Database

Five Must-dos of Database Performance Management

Five Must-dos of Database Performance Management

Here is an interesting article from my colleague Joe Kim, in which he explores database performance management.

Databases are complex, multifaceted, and vital to the health of every agency. They are the heart of every data center and arguably one of the most important components of an agency’s technology infrastructure, whether on-premises, in the cloud, or within a hybrid IT environment.

For these reasons, optimizing database performance is critical to enabling an optimized data center. There are five things a federal IT manager can do to meet this goal:

  1. Ensure that databases are healthy
  2. Gain visibility into data and metrics
  3. Put data and metrics in context
  4. Track optimization plans
  5. Create and maintain a performance baseline

Let’s look at each of these steps individually to understand how they all fit together:

Ensure Database Health

When it comes to databases, health and performance are two different things; databases must be healthy before they can be optimized. Signifiers of database health include things like CPU utilization, I/O statistics, and memory pressure. Collectively, these metrics can indicate whether a database can perform well.

Gain Visibility

The next step is to begin the performance optimization process, ensuring that queries can execute quickly and throughput can be maximized. This starts with gaining full visibility into the data and metrics needed to assess database performance. For example, the ability to drill down into granular metrics like resource contention and a database’s workload is key in helping to identify and mitigate the root cause of a performance problem.

Put Data in Context

Agencies should be sure that data delivered by your monitoring tool is structured and presented in a way that gives you and your team the real insights necessary to fix problems and optimize performance.  Specifically, the data should help quickly identify and resolve the root cause of performance issues, and not lead you down a “rat hole” of unnecessary, second-level research and analysis.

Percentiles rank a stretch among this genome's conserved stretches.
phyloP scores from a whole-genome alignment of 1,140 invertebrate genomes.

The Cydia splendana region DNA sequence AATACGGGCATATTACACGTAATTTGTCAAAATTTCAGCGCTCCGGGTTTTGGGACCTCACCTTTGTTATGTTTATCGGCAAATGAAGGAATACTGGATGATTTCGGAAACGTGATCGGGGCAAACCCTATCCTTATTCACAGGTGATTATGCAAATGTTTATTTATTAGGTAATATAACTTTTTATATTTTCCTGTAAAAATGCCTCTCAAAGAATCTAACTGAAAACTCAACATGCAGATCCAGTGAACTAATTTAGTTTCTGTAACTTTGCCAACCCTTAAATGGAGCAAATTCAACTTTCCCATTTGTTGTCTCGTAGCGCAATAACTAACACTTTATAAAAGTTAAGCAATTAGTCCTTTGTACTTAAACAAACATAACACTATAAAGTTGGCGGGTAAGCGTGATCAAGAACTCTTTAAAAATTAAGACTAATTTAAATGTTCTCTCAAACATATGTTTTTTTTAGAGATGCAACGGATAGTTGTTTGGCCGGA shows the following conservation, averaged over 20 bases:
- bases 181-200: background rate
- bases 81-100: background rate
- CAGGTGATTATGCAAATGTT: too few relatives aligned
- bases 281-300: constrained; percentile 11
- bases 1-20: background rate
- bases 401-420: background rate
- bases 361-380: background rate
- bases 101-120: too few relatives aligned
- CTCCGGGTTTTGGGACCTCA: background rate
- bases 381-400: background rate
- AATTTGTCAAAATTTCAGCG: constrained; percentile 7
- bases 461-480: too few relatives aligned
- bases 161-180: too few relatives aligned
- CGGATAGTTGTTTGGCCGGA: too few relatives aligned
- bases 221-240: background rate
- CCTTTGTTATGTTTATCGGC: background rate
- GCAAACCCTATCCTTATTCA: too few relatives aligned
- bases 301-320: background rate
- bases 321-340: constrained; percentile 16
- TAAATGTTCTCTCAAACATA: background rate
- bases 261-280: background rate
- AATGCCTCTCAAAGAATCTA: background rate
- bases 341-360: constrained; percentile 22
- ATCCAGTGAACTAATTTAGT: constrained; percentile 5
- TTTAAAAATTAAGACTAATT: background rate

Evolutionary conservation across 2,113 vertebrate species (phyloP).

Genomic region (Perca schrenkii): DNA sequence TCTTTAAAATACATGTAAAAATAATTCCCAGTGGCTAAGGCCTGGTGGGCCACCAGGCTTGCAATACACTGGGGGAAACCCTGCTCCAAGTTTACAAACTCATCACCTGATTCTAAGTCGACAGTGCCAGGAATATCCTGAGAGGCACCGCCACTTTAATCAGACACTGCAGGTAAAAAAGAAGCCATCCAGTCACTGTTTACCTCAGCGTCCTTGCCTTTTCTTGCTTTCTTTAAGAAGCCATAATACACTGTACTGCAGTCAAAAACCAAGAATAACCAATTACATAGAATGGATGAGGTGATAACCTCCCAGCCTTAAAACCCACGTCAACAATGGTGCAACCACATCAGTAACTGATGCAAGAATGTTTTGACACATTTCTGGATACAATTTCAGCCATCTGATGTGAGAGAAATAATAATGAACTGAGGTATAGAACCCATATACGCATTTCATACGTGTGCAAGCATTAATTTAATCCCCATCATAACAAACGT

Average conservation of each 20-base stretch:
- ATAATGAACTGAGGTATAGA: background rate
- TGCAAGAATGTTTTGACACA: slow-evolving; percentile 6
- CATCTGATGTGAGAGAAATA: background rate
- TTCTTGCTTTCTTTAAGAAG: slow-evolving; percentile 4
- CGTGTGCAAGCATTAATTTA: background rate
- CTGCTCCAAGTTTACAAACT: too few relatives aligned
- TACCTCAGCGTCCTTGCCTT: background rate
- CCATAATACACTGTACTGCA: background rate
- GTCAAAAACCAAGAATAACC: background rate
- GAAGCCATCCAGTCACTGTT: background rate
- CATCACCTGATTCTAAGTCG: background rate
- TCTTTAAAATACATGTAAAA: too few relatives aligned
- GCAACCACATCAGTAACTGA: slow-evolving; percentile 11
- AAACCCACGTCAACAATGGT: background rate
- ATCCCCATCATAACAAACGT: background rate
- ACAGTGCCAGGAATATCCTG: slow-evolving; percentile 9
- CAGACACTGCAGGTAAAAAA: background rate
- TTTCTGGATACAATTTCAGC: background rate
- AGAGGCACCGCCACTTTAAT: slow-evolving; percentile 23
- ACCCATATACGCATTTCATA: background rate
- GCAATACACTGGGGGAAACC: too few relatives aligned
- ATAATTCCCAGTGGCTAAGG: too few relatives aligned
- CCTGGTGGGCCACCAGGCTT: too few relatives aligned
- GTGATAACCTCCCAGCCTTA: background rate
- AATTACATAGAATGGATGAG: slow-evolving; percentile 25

Track Optimization Plans

There are things your team will do to test and optimize performance, including running optimization queries, for example. Make sure all queries and tests are tracked, and that results are carefully correlated with the tests being performed.

Create and Maintain a Performance Baseline

It’s nearly impossible to tell when a database is underperforming if you don’t have a daily baseline “normal” to measure against. The best approach is to implement a comprehensive series of management and monitoring tools.

Make sure you also have the ability to view down, up, and across; it should let you drill down into the database, across database technologies, and across deployment methods (including cloud).  And, finally, make sure the tools you choose allow you to establish a historical record of performance metrics.

All this information, coupled with the ability to create a baseline, will help ensure that your IT teams have the tools they need to optimize the health and performance of their database.

Find the full article on Federal Technology Insider.


Paul Parker, Chief Technologist - Federal and National Government, SolarWinds, has 22 years of IT infrastructure experience, and has received multiple military and civilian awards for service, support, and innovation. He recently served as federal vice president of engineering at Infoblox®.